The verdict came in after about 10 hours of jury deliberations over two days. He was found guilty of second-degree murder, third-degree murder and second-degree manslaughter, and faces up to 40 years in prison when he is sentenced in eight weeks.
“In this country, you get to go before jury selection of your peers, and that’s what he had,” said Butler County Sheriff Richard Jones.
Floyd’s death ignited protests and riots in Minneapolis and across the country, as he was another person of color who died while in the custody of, or during an interaction with, police. Chauvin was fired from the Minneapolis Police Department along with others who also face charges related to Floyd’s death.
Jones doesn’t anticipate any response locally to the verdict, but he does call for peace across the country.
“This case has had an emotional impact on not just the Minneapolis community but every community in this country,” Jones said. “We need to build our nation up by conversation and understanding, not
tearing it down with more hate, hostility and violence.”
Middletown Police Chief David Birk said the Chauvin verdict was “a great example of due process and the criminal justice system.”
“The jury of his peers reviewed the evidence and listened to witnesses and found him guilty on all charges,” he said. “This is an example of the democracy of this great country serving the citizens and finding justice for Mr. Floyd and his family.”
Birk said now law enforcement “must continue” to improve its training and build relationships with their communities.
The Rev. Shaquila Mathews, a Hamilton School Board member and pastor at Truth & Life Community Church, said the Chauvin verdict was “a huge step in the right direction.”
“It absolutely feels like a level of justice, and I think this just starts the conversation of ‘let’s open up those other cases,’ ” she said. “Let’s use this as a precedence to look at those other cases of people that were murdered at the hands of police.”
Mathews said “there’s still so much work to do” in building trust with the police and the Black community and other communities of color. She says Hamilton Police Department has worked to build a strong relationship with the community at large and the Black community with officers integrated into the community.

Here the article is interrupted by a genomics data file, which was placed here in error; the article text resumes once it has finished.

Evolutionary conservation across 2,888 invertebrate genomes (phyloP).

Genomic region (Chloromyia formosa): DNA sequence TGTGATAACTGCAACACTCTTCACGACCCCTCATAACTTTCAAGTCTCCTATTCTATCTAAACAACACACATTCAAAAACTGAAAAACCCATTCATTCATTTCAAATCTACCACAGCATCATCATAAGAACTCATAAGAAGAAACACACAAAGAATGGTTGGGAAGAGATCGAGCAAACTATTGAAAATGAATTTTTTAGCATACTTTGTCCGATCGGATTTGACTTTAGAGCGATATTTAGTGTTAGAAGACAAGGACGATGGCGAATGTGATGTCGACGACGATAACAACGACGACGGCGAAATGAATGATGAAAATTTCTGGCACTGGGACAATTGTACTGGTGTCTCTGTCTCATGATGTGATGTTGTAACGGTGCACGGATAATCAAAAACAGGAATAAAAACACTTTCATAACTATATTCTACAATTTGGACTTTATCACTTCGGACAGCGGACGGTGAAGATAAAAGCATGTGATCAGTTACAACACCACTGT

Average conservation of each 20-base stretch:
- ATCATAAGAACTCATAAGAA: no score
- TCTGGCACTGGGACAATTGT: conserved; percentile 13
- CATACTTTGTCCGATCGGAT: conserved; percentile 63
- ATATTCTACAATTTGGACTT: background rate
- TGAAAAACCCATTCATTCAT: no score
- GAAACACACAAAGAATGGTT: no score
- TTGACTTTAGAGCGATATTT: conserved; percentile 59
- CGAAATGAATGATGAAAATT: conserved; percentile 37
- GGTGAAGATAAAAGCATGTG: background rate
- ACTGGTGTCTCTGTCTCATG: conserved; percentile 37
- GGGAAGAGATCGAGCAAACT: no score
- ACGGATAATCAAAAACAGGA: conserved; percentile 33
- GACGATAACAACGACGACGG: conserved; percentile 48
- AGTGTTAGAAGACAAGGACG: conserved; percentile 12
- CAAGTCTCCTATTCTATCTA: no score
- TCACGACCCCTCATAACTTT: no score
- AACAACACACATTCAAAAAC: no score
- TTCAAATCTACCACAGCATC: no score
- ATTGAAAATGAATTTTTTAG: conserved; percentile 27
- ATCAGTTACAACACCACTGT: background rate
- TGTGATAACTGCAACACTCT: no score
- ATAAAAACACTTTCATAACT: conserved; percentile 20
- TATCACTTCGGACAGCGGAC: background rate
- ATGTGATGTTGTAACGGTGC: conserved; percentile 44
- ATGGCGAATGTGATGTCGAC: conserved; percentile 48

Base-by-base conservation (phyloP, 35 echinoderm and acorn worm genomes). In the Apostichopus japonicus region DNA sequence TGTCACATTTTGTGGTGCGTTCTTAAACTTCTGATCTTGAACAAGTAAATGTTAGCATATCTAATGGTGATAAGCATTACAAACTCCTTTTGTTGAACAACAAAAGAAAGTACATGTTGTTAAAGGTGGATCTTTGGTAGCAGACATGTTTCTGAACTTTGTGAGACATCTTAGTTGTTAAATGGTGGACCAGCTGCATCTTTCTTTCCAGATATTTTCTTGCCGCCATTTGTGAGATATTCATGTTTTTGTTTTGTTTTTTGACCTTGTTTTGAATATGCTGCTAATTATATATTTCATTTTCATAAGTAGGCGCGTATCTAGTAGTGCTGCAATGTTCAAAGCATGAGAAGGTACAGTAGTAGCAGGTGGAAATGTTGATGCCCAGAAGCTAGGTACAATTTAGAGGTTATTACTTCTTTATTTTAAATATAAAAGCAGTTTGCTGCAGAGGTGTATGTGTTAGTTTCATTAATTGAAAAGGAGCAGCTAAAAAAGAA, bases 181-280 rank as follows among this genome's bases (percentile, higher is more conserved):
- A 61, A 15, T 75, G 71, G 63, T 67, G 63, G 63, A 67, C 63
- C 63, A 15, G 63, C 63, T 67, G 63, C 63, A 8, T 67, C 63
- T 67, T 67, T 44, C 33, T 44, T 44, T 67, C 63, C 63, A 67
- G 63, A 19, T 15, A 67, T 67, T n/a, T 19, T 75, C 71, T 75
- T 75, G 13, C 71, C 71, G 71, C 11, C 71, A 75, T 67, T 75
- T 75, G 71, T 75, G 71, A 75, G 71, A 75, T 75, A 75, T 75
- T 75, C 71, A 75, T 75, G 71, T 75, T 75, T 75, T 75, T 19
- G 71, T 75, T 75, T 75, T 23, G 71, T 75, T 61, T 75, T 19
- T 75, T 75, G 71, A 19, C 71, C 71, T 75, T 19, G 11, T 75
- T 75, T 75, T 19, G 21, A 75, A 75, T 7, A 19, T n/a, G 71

“We have to continue to put our foot on the gas,” she said. “We have to allow this (guilty verdict) to fuel us forward ... and to continue to peacefully protest, to continue to be a presence among our lawmakers to change legislation and policies, and to be a part of that process.”
Minneapolis Police Chief Medaria Arradondo fired Chauvin as well as officers Tou Thao, J. Alexander Kueng and Thomas Lane days after Floyd’s death on May 25. They face an Aug. 23 trial, charged with aiding and abetting second-degree murder and second-degree manslaughter.
As the Chauvin trial was underway, Kim Potter, 48, a former Brooklyn Center police officer, was charged with second-degree manslaughter for allegedly fatally shooting Daunte Wright, a 20-year-old Black motorist. The charge came three days after Potter’s confrontation with Wright when she admitted she intended to pull her Taser instead of her service weapon.
Before Tuesday’s Chauvin verdict, a 16-year-old Black girl from Columbus was fatally shot by a police officer. State investigators are reviewing the case, including the officer’s bodycam footage.
The Rev. Celeste Didlick-Davis, president of the Middletown Area NAACP, said there’s a difference between justice and accountability.
She said the guilty verdict was the “beginning of the walk for justice, journey for justice.”
While she was “excited” about the verdict, she’s concerned about the continued violence between police and Blacks.
“People are still dying,” said Didlick-Davis, who questioned what role all the cellphone video played in the officer being charged, then found guilty.
On Wednesday morning, less than 24 hours after the verdict was read, Didlick-Davis called her 29-year-old son with a message she has repeated countless times: “Be careful out there.”
Reporting from the Associated Press was used in this story.